This wonderful novel spans generations and combines the power of 12 startling voices to share the experiences of British women of color. Mainly set in London we hear the story of a proud black lesbian playwright, her sassy super-feminist daughter and a sexually fluid millennial, just to name a couple.
I can definitely see why this books is a bit love it or hate it. The story of Dexter and Em is given to us in snapshots, Starting from their meeting at uni up to their late 30s, the book oozes sexual tension, but with an increasingly dark edge which reminded me of Sally Rooney’s novels.
Girl, Serpent, Thorn has a wonderful fairy-tale feel, combining Persian mythology with elements of Sleeping Beauty, to give us the story of a girl who is poisonous to the touch as she is determined to find her place in the magical world around her.
Paris, 1828. The city reels from the failed Revolution. The Royal Court rules the city by day and nine criminal guilds rule the streets at night. When Nina Thenardier’s money-hungry father sells her beloved sister to the Tiger, the brutish Lord of the Guild of Flesh, Nina swears to do all she can to free Azelma from his clutches.
If I Had Your Face is an amazing window into the lives of the girls and women living in Seoul. I fell in love with the characters, for all their quirks, ambitions and eccentricities, and learnt so much about South Korean culture.
Brave, quirky and boldly funny, Pizza Girl is the story of an 18 year-old pregnant pizza delivery girl as she struggles with grief, her dysfunctional family, teen pregnancy – oh! and the fact that she has become obsessed with one of her customers.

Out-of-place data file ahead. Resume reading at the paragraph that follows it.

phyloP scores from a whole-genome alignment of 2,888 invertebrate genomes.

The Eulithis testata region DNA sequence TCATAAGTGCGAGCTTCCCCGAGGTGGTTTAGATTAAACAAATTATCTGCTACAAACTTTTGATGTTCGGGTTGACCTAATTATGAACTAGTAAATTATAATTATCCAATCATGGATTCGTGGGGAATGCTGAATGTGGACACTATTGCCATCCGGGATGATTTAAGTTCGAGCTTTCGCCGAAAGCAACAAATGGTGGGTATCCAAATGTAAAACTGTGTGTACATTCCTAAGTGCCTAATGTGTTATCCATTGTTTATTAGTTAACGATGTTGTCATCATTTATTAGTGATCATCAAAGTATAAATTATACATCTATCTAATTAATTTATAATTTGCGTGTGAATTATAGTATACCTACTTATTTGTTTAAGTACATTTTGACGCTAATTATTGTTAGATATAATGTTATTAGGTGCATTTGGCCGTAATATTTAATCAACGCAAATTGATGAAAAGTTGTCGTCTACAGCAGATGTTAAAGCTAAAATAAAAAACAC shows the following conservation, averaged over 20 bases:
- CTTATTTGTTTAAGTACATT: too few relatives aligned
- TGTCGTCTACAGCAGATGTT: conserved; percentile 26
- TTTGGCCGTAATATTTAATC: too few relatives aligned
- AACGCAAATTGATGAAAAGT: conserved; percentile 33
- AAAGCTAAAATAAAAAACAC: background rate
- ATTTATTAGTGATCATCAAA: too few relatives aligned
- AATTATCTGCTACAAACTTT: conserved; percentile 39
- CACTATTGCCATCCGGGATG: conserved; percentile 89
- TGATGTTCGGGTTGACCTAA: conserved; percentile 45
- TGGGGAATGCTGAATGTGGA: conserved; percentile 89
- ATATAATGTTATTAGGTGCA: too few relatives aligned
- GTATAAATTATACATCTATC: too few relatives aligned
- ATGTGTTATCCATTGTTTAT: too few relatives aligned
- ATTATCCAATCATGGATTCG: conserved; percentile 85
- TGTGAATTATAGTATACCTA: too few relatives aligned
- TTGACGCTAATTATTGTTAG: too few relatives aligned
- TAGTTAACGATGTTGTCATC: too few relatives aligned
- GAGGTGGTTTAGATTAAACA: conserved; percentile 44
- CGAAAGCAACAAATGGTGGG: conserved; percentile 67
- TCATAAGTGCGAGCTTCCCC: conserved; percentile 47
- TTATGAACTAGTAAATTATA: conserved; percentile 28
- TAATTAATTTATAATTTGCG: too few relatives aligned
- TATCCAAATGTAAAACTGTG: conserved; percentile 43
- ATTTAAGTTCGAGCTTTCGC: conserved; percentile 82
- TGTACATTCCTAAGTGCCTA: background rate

One of my absolute favourite genres is dystopia (especially at the moment with the world looking a bit topsy-turvy). I can’t get enough of them and every time I see a new one coming out it jumps high up on my books-to-buy list, even though I still have a few of the old schoolers to cross off!
On Earth We’re Briefly Gorgeous – I don’t think anybody would be questioning Vuong’s status as a T. S. Eliot prize-winning poet after reading this – this epistolary novel flows like poetry and Vuong succeeds in conjuring up beauty in rage and suffering.
The New Wilderness – The New Wilderness wasn’t quite I was expecting. I thought it would be a hard-edged survival, woven with Station Eleven-style dystopia, but it is in fact a rather calm story, with a steady pace. Yes, it is about survival and yes, it is a dystopia, but not the sort that makes you reel in shock or puts you on the edge of your seat.
The Girl With The Louding Voice – 14-year old Adunni is the star of the show in this book and Daré has truly achieved a wonderfully compelling character with a powerful voice.